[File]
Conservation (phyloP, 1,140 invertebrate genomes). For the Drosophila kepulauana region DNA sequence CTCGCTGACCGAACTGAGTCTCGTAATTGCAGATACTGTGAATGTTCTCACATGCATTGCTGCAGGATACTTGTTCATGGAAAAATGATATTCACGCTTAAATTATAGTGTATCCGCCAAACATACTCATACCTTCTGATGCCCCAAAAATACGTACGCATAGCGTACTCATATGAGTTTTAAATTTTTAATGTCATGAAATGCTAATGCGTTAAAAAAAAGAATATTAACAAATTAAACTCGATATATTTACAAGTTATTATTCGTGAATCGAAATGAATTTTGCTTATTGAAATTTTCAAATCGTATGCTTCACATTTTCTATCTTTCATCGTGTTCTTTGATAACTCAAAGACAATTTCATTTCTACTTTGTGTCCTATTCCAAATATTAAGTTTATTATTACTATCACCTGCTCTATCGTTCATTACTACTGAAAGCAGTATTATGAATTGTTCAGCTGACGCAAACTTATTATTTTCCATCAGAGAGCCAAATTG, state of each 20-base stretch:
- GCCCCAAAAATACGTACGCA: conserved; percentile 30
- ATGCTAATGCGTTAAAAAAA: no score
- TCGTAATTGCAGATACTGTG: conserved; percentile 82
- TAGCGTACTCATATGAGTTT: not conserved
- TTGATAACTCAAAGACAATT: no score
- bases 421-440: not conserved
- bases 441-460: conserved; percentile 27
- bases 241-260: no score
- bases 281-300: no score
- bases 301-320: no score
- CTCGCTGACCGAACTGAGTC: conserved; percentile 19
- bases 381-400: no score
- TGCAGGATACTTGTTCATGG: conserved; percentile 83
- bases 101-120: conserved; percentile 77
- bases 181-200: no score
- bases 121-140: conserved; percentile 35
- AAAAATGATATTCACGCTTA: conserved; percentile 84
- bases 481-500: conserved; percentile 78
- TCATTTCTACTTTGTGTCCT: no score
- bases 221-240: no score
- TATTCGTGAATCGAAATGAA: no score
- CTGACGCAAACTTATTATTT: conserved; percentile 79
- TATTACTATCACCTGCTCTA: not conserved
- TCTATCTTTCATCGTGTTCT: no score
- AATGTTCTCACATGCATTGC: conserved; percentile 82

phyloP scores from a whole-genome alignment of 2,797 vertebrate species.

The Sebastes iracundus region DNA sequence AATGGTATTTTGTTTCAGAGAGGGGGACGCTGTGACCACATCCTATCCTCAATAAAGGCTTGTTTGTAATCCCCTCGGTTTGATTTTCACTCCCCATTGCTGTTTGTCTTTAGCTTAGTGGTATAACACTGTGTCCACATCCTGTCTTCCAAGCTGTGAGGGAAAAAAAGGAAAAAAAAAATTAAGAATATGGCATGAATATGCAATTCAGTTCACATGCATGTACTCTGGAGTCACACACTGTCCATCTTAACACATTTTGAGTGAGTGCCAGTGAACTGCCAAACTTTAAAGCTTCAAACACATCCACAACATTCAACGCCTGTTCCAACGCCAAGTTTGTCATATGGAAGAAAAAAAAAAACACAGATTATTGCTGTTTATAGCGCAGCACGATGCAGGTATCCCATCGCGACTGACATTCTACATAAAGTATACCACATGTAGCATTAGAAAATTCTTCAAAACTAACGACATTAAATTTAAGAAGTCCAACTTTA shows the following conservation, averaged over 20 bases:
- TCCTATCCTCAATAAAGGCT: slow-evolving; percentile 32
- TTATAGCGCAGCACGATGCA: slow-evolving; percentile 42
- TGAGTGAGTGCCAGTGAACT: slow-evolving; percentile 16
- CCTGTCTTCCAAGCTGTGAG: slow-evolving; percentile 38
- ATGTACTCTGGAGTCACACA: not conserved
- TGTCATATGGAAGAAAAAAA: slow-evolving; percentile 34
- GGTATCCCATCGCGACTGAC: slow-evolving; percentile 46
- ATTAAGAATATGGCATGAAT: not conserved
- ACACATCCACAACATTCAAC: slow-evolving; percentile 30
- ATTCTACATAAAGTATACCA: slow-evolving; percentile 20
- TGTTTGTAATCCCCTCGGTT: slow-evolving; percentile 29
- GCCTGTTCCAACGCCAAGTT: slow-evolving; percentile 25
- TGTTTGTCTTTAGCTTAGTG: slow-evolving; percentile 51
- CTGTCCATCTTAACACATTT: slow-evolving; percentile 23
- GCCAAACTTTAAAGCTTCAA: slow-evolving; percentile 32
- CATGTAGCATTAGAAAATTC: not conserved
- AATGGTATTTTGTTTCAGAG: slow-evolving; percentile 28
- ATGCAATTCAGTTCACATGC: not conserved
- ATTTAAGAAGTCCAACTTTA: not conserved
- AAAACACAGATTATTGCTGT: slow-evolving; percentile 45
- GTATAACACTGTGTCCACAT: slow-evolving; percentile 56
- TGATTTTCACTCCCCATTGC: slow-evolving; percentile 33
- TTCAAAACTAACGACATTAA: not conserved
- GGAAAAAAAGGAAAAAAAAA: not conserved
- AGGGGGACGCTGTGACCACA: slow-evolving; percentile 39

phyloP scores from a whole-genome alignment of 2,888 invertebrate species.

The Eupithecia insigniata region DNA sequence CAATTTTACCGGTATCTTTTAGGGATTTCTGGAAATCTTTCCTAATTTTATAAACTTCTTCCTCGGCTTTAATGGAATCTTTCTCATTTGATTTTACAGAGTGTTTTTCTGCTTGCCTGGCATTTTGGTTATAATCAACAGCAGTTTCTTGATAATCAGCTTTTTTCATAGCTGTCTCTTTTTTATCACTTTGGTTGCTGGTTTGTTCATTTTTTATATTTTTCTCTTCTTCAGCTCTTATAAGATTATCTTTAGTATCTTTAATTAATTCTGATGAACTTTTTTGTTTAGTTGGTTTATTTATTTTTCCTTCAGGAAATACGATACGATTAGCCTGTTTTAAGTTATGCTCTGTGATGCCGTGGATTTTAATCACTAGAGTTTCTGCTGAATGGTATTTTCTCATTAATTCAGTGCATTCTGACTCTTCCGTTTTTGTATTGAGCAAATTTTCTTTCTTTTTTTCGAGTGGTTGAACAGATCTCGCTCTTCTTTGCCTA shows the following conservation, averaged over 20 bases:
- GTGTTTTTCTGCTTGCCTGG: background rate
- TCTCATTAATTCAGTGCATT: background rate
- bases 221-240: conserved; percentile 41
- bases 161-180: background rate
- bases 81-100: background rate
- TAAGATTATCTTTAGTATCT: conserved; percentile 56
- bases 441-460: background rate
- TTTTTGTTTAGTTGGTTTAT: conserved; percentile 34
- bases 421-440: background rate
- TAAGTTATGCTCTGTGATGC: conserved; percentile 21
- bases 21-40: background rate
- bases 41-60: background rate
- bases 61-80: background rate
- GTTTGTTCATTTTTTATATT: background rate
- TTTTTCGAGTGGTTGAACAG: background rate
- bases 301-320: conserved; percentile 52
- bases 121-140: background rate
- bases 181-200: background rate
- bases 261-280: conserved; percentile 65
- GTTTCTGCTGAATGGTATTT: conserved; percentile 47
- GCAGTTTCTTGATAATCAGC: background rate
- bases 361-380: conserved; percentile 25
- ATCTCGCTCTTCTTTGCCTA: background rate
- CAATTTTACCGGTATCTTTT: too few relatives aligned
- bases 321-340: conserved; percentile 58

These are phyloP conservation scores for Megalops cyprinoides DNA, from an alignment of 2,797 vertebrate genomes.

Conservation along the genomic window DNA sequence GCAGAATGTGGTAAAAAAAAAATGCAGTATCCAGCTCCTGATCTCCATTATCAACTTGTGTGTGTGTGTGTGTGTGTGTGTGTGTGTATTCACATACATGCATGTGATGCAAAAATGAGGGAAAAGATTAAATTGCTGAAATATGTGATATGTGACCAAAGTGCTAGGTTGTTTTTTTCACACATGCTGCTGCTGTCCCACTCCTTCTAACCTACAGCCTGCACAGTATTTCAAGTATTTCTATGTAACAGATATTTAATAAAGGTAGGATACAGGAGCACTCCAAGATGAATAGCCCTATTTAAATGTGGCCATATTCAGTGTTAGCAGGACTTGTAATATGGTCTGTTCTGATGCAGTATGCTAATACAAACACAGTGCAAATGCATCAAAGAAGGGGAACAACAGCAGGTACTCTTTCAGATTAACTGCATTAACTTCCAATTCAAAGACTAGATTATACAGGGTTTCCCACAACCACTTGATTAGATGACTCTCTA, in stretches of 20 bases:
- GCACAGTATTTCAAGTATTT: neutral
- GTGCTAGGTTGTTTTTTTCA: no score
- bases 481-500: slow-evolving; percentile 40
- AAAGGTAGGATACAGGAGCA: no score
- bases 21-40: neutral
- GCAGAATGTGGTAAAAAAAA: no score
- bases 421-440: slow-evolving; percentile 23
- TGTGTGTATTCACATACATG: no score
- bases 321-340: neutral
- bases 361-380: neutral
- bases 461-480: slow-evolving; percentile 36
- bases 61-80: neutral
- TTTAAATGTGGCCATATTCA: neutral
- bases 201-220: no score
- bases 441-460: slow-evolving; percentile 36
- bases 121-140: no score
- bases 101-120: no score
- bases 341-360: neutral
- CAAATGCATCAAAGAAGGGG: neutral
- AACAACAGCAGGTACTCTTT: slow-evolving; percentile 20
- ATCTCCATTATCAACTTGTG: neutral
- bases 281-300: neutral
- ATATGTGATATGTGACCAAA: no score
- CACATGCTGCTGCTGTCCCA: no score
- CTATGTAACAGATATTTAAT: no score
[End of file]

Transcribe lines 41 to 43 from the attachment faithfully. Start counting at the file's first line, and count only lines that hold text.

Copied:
- TGTTTGTCTTTAGCTTAGTG: slow-evolving; percentile 51
- CTGTCCATCTTAACACATTT: slow-evolving; percentile 23
- GCCAAACTTTAAAGCTTCAA: slow-evolving; percentile 32